Breaking Defense website has a report on a Close Air Support (CAS) summit sponsored by the Air Force (1). There were a few nuggets of information that reveal just how little interest the AF has in CAS.
Carlisle [ed. Gen. Hawk Carlisle, head of Air Force Air Combat Command] told us “gaps” were spotted in training and to, some degree, in future equipment.
The biggest gap in Close Air Support right now,
Carlisle told reporters, is the training CAS pilots currently have to operate in what the Air Force nicely calls “contested environments” — places where the enemy has a decent chance of shooting you down."
"Pilots have operated in uncontested environments over the last 13 years and haven’t had time to train for high-end operations, the general said."
The biggest gap in AF CAS is training for contested environments!? Isn’t that kind of what CAS is all about – providing direct air support to ground forces at the front edge of the battlefield in what is, almost by definition, a contested environment? That the AF is not providing that training pretty well indicates their level of commitment, or lack thereof, to CAS. However, beating up on the AF about their lack of commitment to CAS, which has been a poorly kept secret for many years, is not the point of this post. We’ll move on.
"... the three versions of the F-35 will,
Carlisle noted, be the main CAS weapons operating in hot environments."
The F-35 is not even remotely an optimal platform for CAS. That’s not even a debatable point and, again, that’s not the point of this post.
Instead, for the sake of discussion, let’s accept the use of the F-35 in the CAS role. What I want to look at is the F-35’s ability to provide gun support in CAS.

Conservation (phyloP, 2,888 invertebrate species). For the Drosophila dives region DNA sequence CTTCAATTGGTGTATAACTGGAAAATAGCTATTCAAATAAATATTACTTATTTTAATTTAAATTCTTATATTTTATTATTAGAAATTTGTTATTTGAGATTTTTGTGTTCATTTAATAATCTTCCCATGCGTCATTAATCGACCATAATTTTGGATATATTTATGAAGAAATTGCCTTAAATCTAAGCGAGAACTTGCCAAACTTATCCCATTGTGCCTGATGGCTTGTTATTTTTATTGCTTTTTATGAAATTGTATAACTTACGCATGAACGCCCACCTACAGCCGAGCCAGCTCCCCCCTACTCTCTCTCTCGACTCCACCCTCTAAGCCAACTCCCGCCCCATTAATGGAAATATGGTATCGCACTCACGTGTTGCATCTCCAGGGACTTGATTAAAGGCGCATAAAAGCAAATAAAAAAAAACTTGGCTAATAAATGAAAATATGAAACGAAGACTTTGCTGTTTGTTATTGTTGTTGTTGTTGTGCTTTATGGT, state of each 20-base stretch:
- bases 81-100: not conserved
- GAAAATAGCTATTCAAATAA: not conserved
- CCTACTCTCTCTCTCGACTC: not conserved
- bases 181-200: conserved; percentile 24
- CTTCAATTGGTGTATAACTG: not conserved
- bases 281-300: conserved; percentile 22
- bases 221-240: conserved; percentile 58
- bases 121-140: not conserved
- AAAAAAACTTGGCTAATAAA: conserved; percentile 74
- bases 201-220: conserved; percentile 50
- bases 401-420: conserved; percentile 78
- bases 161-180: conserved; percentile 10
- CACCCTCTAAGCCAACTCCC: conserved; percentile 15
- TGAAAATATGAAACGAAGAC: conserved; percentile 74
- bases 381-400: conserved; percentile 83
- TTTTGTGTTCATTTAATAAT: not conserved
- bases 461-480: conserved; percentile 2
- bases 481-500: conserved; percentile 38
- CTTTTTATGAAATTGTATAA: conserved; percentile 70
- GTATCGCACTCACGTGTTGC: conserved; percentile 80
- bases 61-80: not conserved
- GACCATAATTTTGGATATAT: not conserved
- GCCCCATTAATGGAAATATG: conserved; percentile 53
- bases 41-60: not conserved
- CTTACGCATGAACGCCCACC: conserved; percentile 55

What we currently have, in the A-10, is the GAU-8 30 mm Avenger rotary gun which carries and fires up to 1350 rounds of depleted uranium armor piercing shells at a rate of 3900 rounds per minute. The gun is installed at a slight downward angle to assist in strafing runs. Contrast that to the F-35’s gun system, the 25 mm, four barrel, 3300 round per minute, rotary GAU-22/A.
The A-10 projectiles weigh 13.3-14.0 oz, depending on type. The F-35 projectiles weigh 6.5-7.5 oz.
The A-10 carries up to 1350 rounds compared to the F-35A which carries 182 rounds. The F-35B/C do not have an internal gun. They carry the gun in an external pod with a capacity of 220 rounds. Of course, the external pod impacts the aircraft’s stealth.
So, we see that the A-10 has a larger gun with around 5 times the ammo capacity, firing depleted uranium shells that are twice the weight, from a gun that is mounted and optimized for ground attack, compared to the F-35 whose gun is, literally, an afterthought add-on for the Marines and Navy. Anyone claiming that the F-35 is capable of performing the CAS role is playing loose with the facts. The F-35 is capable of performing the gun support portion of the CAS role only in the sense that it has a gun that can be pointed at the ground. In no other way is it capable or effective. A man shooting a handgun from a glider can be claimed to perform CAS, too, I guess.
Of course, there is much, much more to CAS than just the ability to fire a gun at the ground. There is also much more to it than just the characteristics of the CAS platform. Training is paramount. The understanding of ground force strategy and tactics, the understanding of where, when, and how to best support ground forces, the ability to effectively interface with ground controllers, knowledge of the local terrain, understanding of enemy forces and their movement, and so on are as important or more so than the weapon characteristics of a given platform. There are also many more CAS weapons than just a gun and we won’t examine those today.
Today’s post simply points out the inadequacy of the F-35 gun system when used for CAS when compared to the A-10. Combine that with the AF’s acknowledged lack of training and it’s obvious that anyone claiming the F-35 will adequately fill the CAS role is kidding themselves and their audience.
(1) Breaking Defense, "Close Air Support Summit Sparks Nod To Textron’s Scorpion", Colin Clark,
March 09, 2015,